By Jason Silverman
In Wyoming, bison and bears wander the backcountry landscape. Thick stands of ponderosa pines entice, and deep gorges slice waterways between high rock walls. The state is home to flat grasslands in the east, hidden canyons everywhere, plenty of pine-scented national forests, and a diverse array of wildlife that scales mountains, scrambles through brush, and soars through blue skies. The sapphire waters of Bighorn Lake and Yellowstone Lake offer tranquil respites, while Grand Teton and Yellowstone national parks loom majestic in the northwest corner. This vast terrain offers a natural palette for outdoor-oriented painters, some of whom were raised here, some of whom sought it out.
|SWEET SEPTEMBER, OIL, 14 x 10 3/4|
The Barhaug clan went camping every weekend when young Ty was growing up in Cody, WY. “We had horses, and we were always doing pack trips,” he recalls. “I worked for an outfitter for a while and rode a dogsled team with huskies in the wintertime. That’s the way I grew up. We were raised to have a lot of respect for wild things, for the animals and the mountains, for all the things around us.” Barhaug, son of two artists and brother to a handful more, grew up to become one of Cody’s favorite artists.
Having studied with California artist Robert Pummill at the Cowboy Artists of America Museum in Kerrville, TX, and with watercolorist Jerry Fritzler in Jackson, WY, he is a popular figure in his hometown of Cody: a four-time winner of the Jurors’ Choice Award at the Buffalo Bill Art Show (where he also nabbed the People’s Choice Award in 1999), he’s also the recipient of the Ralph “Tuffy” Berg Award at the 1999 C.M. Russell Auction.
His paintings of landscapes have the vibrant, dynamic colors of a Wyoming sunset, offering a sense of the serenity Barhaug finds outdoors. “I don’t spend too much time worrying about what my palette looks like,” he says. “Each and every painting that I do is its own thing. These paintings are my photo album—they are places I’ve been and things I’ve seen. I don’t look at them as good paintings and bad paintings; I just enjoy remembering the place.”
Barhaug’s work can be found at Big Horn Galleries, Cody, WY, and Tubac, AZ, and Spirits in the Wind Gallery, Golden, CO.
|CODY COUNTRY, OIL, 40 x 40|
Loosen up. That’s the message the Wyoming backcountry gave to Jerry Antolik when the one-time illustrator began pursuing his current career niche as an impressionistic landscape artist. Raised in Pennsylvania and educated at the Cooper School of Art in Cleveland, OH, Antolik gave up a career as a commercial artist to move west in the mid-1970s. He worked at first as a ranch hand, sheepherder, and forester in some of Wyoming’s most remote regions, where the bears and coyotes outnumbered the humans. Running into a bear on a trail, he remembers he scooted up a rock formation and she up a tree to care for her cubs, after which they regarded each other warily but with great interest. “All of these experiences are what I paint. Being here really helps me understand my subject matter,” says Antolik. “For so many years, I was trapped into using photos, into trying to make things look real. By the end of 20 years, I was able to make my paintings look like a photo. Then I was exposed to working outside. That changed everything.”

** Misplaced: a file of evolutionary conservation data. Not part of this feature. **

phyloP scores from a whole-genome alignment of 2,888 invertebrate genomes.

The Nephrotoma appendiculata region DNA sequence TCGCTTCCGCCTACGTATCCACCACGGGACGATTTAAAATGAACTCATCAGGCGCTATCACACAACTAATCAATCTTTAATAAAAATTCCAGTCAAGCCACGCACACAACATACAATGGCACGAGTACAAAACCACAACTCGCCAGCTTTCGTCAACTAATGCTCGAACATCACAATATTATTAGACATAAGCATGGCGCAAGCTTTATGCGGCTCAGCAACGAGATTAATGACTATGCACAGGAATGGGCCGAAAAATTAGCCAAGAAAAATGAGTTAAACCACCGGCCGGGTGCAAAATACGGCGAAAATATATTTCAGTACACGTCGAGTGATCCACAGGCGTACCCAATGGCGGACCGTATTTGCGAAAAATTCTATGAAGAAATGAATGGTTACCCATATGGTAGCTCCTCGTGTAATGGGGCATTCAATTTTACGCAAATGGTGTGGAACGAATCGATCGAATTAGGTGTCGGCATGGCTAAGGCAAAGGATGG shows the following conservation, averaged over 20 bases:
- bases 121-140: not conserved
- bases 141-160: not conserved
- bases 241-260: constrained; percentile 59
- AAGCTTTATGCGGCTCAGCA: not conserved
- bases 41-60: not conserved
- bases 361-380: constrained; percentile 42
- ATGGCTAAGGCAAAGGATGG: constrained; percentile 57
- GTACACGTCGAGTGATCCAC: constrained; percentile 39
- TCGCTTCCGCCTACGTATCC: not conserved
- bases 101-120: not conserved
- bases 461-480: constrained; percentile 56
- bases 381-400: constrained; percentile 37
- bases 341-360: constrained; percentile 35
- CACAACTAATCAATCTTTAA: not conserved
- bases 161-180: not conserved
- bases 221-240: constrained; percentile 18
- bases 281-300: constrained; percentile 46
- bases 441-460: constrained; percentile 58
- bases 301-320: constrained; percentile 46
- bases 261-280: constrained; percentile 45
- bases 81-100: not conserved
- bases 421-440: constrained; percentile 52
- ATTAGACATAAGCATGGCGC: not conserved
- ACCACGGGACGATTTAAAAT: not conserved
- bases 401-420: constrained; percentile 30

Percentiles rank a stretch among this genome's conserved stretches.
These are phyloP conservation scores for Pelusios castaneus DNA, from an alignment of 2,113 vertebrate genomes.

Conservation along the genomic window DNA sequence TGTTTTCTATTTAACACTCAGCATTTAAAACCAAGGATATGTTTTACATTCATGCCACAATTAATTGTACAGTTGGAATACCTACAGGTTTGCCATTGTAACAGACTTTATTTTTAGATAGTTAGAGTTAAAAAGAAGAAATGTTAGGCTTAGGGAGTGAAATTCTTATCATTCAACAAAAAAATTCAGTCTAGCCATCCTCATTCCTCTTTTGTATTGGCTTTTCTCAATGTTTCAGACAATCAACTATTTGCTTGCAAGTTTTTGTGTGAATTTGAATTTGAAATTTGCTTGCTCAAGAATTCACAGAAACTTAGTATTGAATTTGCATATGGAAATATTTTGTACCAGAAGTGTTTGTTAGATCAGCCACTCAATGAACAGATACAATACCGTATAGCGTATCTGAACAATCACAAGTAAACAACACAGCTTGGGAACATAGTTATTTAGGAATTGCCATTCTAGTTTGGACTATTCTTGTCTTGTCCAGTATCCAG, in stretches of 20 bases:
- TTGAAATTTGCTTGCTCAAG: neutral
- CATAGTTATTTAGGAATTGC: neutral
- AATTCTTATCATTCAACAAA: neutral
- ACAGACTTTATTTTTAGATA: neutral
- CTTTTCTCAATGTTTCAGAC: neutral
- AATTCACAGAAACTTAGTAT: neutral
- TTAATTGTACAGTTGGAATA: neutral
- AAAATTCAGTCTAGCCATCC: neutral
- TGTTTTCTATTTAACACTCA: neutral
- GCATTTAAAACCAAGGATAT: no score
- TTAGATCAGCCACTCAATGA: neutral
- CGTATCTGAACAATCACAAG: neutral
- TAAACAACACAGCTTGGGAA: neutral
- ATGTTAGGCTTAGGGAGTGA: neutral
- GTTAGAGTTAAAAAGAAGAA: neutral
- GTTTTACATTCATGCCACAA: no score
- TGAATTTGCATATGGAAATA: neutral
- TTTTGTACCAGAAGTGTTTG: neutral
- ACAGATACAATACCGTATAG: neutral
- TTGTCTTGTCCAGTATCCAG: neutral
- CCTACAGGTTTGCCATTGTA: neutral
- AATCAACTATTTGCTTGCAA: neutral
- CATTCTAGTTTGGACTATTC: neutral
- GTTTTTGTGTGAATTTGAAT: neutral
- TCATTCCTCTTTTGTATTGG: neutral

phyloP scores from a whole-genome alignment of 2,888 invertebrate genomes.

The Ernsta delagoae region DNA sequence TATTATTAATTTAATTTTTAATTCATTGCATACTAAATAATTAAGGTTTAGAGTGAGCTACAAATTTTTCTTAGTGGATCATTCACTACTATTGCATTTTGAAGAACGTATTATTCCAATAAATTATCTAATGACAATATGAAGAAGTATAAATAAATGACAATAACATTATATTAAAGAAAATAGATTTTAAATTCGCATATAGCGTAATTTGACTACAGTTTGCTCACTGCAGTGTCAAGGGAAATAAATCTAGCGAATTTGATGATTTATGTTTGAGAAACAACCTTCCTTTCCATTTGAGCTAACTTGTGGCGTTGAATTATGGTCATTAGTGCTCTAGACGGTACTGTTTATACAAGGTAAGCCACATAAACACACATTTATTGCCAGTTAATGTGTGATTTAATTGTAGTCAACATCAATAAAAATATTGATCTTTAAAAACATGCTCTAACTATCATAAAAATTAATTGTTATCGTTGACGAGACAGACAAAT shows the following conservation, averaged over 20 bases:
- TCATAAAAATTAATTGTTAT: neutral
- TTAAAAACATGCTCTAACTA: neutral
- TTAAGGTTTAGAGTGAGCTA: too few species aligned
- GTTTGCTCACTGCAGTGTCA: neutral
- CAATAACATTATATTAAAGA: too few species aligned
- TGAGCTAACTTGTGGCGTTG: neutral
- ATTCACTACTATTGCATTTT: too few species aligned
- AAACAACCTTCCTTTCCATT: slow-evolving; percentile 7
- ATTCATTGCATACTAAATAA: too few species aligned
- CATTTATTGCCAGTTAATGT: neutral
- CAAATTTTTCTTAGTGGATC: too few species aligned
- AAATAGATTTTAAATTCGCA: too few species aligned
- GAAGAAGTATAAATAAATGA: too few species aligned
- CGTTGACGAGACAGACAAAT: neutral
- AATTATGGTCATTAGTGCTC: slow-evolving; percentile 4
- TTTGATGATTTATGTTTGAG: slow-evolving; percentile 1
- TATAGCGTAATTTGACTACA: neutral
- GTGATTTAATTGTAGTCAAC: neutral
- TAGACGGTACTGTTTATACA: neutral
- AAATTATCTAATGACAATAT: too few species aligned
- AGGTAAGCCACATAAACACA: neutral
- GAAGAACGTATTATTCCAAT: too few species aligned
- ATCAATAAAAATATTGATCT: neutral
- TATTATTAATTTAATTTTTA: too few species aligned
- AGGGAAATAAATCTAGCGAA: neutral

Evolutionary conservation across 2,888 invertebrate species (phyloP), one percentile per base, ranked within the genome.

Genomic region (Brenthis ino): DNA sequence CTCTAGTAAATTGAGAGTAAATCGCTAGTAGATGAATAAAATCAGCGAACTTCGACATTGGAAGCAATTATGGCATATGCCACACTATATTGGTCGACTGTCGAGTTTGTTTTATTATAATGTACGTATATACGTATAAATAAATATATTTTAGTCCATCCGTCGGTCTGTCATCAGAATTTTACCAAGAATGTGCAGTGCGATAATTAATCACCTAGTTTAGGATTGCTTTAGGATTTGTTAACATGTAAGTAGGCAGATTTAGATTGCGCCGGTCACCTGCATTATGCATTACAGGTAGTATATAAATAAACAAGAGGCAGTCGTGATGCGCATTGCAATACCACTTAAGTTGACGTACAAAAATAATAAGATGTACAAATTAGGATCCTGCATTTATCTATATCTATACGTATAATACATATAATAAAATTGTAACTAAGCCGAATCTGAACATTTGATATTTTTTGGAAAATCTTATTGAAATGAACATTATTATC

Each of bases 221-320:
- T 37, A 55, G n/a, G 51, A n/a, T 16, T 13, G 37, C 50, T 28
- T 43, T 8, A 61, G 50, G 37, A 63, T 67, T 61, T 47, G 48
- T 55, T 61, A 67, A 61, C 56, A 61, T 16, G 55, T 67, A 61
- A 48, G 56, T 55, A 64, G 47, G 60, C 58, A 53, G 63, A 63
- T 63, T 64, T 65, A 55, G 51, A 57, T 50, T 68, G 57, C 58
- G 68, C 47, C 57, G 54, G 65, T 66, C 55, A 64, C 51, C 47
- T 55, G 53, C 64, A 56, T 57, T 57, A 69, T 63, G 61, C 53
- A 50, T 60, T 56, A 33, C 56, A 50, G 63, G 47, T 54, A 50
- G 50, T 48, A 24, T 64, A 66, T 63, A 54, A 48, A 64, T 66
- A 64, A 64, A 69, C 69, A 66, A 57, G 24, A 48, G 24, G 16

Though he previously painted wildlife, these days Antolik has gravitated to increasingly impressionistic landscapes, which capture the colors and perspective of the Wyoming mountains. He’s often seen painting near his home in Hudson, WY—a secluded burg in the central part of the state on the outskirts of the Wind River Indian Reservation. Here, he creates oil paintings that have a timeless, classic feel and a rich, subtle palette. “Painting outside has caused me to work quicker, to work simpler, to become more impressionistic,” he says. “After painting tight for years, I’ve found that it’s more fun to paint loose and allow a stroke to remain a stroke.”
Antolik is represented by Mountain Trails Gallery, Jackson, WY, and Park City, UT; Sage Creek Gallery, Santa Fe, NM; and Hole in the Wall Gallery, Ennis, MT.
|BEAR HAVEN, OIL, 40 x 60|
Bill Sawczuk began painting the West before he ever saw it. A fan of western folklore by disposition but a Midwesterner by birth, he rendered cowboy scenes from his home in Detroit, MI. “I’ve always been a western fan, and loved horses and cowboy movies,” says the artist, who moved to Wyoming 10 years ago. “It was a kind of romantic vision, and when I got here, I found that much of the West is modern like everywhere else. Still, there are spectacular places, and that’s where painting outdoors comes in.”
Trained as an engineer and architect, Sawczuk created technical illustrations for Chevrolet and military contractors—the kind of work that demands mathematical precision. Though his education gave him some of the skills of a fine artist, he was otherwise self-taught. His biggest challenge was letting go of control of the subject matter. “When you are painting outside, there is a lot to see—boulders, mountains, down timber, unusual skies,” he says. “It boils down to capturing the mood of the scene rather than the detail. That’s more important than getting every tree and hill in the right place.”
Sawczuk, who is currently based in upscale Jackson, WY, is a fan of the early Wyoming artists Frank Tenney Johnson and W.H.D. Koerner, as well as contemporary painters Richard Schmid, Clyde Aspevig, and Scott Christensen. Among his best works are those depicting Wyoming’s old barns, cabins, and farmhouses—which he has a special knack for, thanks to his architectural background. For the second year, Sawczuk was an artist in residence at the National Museum of Wildlife Art in Jackson this past July. “For years western art was snubbed by the Eastern establishment, but since when has a subject dictated what fine art is?” he asks. “It’s not the subject—it’s how well it’s done.”